So far, we covered Markov Chains. Now, we’ll dive into more complex models: Hidden Markov Models.

Hidden Markov Models (HMM) are widely used for :

- speech recognition
- writing recognition
- object or face detection
- part-of-speech tagging and other NLP tasks…

I recommend checking the introduction made by Luis Serrano on HMM on YouTube

We will be focusing on Part-of-Speech (PoS) tagging. Part-of-speech tagging is the process by which we can tag a given word as being a noun, pronoun, verb, adverb…

PoS can, for example, be used for Text to Speech conversion or Word sense disambiguation.

In this specific case, the same word `bear`

has completely different meanings, and the corresponding PoS is therefore different.

Let’s consider the following scenario. In your office, 2 colleagues talk a lot. You know they either talk about **Work** or **Holidays**. Since they look cool, you’d like to join them. But you’re too far to understand the whole conversation, and you only get some words of the sentence

Before joining the conversation, in order not to sound too weird, you’d like to guess whether he talks about **Work** or **Holidays**. For example, here is the kind of sentence your friends might be pronouncing :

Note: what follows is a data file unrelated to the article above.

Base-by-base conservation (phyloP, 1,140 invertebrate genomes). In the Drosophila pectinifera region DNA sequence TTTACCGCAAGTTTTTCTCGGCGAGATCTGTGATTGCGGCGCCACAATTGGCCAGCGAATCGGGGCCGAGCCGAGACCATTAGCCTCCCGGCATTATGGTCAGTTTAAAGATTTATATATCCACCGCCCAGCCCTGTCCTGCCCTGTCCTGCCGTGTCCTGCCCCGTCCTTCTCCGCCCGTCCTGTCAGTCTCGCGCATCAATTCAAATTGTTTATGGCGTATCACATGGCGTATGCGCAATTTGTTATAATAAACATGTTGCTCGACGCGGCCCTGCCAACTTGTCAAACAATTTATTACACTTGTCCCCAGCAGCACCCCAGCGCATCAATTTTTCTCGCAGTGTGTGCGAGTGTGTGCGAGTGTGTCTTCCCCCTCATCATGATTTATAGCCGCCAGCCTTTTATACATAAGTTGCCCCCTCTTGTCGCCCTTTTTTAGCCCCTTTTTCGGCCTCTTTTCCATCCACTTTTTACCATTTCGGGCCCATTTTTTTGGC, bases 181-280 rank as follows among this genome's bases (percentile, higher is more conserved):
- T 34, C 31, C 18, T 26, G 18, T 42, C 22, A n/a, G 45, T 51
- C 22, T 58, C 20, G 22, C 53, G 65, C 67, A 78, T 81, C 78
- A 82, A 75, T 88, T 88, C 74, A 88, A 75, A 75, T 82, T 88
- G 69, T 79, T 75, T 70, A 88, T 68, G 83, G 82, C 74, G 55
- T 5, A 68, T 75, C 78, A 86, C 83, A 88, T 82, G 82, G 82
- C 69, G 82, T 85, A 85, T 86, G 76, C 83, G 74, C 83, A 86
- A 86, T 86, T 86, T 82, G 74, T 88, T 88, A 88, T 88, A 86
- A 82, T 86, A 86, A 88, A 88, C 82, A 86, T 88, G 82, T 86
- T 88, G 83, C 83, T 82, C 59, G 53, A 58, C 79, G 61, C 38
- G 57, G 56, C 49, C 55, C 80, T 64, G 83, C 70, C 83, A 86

## Emission probabilities

You only hear distinctively the words **python** or **bear**, and try to guess the context of the sentence. Since your friends are Python developers, when they talk about work, they talk about Python 80% of the time.

These probabilities are called the Emission probabilities.

## Transition probabilities

You listen to their conversations and keep trying to understand the subject every minute. There is some sort of coherence in the conversation of your friends. Indeed, if one hour they talk about work, there is a lower probability that the next minute they talk about holidays.

We can define what we call the Hidden Markov Model for this situation :

The probabilities to change the topic of the conversation or not are called the transition probabilities.

- The words you understand are called the
*observations*since you observe them. Logic. - The subject they talk about is called the hidden state since you can’t observe it

## Discrete Hidden Markov Models

An HMM \(\lambda\) is a sequence made of a combination of 2 stochastic processes :

- an observed one : \(O = o_1, o_2, ..., o_T\), here the words
- a hidden one : \(q = q_1, q_2, ... q_T\), here the topic of the conversation. This is called the state of the process.

A HMM model is defined by :

- the vector of initial probabilities \(\pi = [ \pi_1, ... \pi_q ]\), where \(\pi_i = P(q_1 = i)\)
- a transition matrix for unobserved sequence \(A\) : \(A = [a_{ij}] = P(q_t = j \mid q_{t-1} = j)\)
- a matrix of the probabilities of the observations \(B = [b_{ki}] = P(o_t = s_k \mid q_t = i)\)

What are the main hypothesis behind HMMs ?

- independence of the observations conditionally to the hidden states : \(P(o_1, ..., o_t, ..., o_T \mid q_1, ..., q_t, ..., q_T, \lambda) = \prod_i P(o_t \mid q_t, \lambda)\)